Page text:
But we now know that was far from true.
Officially, there are more than 1,000 cases of the Wuhan coronavirus. Unofficially, however, the toll is likely to be far higher, and more than 20 Chinese cities have reported cases of the coronavirus.
Separate studies from London’s Imperial College and Hong Kong University Medical School estimated that some 1,300 to 1,700 people were infected during the first week of January, when Chinese officials reported just a handful of cases and downplayed the epidemic’s severity. This week, the Imperial College team estimated that there were a total of 4,000 cases (with the possibility of up to 9,700 cases in the worst-case scenario) by January 18, when the official tally was still at 62 cases.
Using a different statistical method, scientists at Northeastern University in Boston reckon that 5,900 were infected by January 23.
Despite the wide disparity in the figures, this new epidemic seems poised to eclipse the scale of the 2003 SARS epidemic, and is already well outside of the reach of simple control measures.
Hong Kong University virologist Guan Yi, who was part of the team that discovered the SARS virus, tells the Washington Post that the epidemic is so out of control now that “a bigger outbreak is certain.” He said that even with a conservative estimate, the outbreak could be 10 times bigger than the SARS epidemic — with a reach of more than 80,000 cases.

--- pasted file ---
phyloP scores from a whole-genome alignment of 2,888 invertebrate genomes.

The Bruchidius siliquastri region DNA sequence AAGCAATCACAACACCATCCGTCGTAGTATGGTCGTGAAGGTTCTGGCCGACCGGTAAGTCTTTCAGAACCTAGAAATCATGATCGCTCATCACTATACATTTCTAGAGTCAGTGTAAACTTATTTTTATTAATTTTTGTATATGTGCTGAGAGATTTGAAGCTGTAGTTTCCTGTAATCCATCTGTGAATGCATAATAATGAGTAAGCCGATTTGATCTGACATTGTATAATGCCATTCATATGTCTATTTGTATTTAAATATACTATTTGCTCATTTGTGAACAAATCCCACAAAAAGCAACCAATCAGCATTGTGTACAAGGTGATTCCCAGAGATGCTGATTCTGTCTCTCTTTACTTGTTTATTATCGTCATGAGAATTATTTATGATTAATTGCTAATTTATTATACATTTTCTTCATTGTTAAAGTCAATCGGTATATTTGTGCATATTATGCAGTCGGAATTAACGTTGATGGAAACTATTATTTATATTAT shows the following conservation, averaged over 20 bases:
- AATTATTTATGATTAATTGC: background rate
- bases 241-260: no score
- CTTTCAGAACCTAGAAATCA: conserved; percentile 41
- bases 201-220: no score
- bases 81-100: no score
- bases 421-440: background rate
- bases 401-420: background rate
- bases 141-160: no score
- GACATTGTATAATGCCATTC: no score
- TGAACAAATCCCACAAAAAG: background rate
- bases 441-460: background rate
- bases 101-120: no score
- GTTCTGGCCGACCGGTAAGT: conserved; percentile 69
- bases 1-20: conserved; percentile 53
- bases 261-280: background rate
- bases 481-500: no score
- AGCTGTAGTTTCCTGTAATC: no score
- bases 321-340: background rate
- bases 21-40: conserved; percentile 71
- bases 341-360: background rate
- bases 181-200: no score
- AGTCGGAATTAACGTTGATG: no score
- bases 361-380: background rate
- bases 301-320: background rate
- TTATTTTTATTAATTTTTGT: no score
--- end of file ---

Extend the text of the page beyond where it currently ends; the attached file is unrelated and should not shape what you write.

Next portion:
Speaking on background, other SARS veterans tell me there may already be “many thousands” of infected individuals in China.
Because authorities initially downplayed the seriousness of the outbreak instead of implementing swift control measures, people have traveled to and from Wuhan — a major transportation hub with a population of 11 million people — and unwittingly carried the virus with them.
Chinese authorities have shut down flights, ferries, highways, and trains leaving Wuhan, as well as public transportation within the city. Twelve other cities in China have issued travel restrictions in an unprecedented move to contain the virus just days before the Lunar New Year on January 25, which usually ushers the largest human migration on earth, with hundreds of millions of people traveling to see relatives.
Following my January 8 claim that the Chinese government was covering up a significant epidemic, pressure mounted from United Nations agencies, Ministries of Health worldwide and the scientific community. Finally, Wuhan provincial communist party chief Jiang Chaoliang, and his counterparts in neighboring districts, came under veiled criticism from President Xi Jinping who ordered Party leaders to “put people’s safety and health as the top priority and take effective measures to curb the spread of the virus.”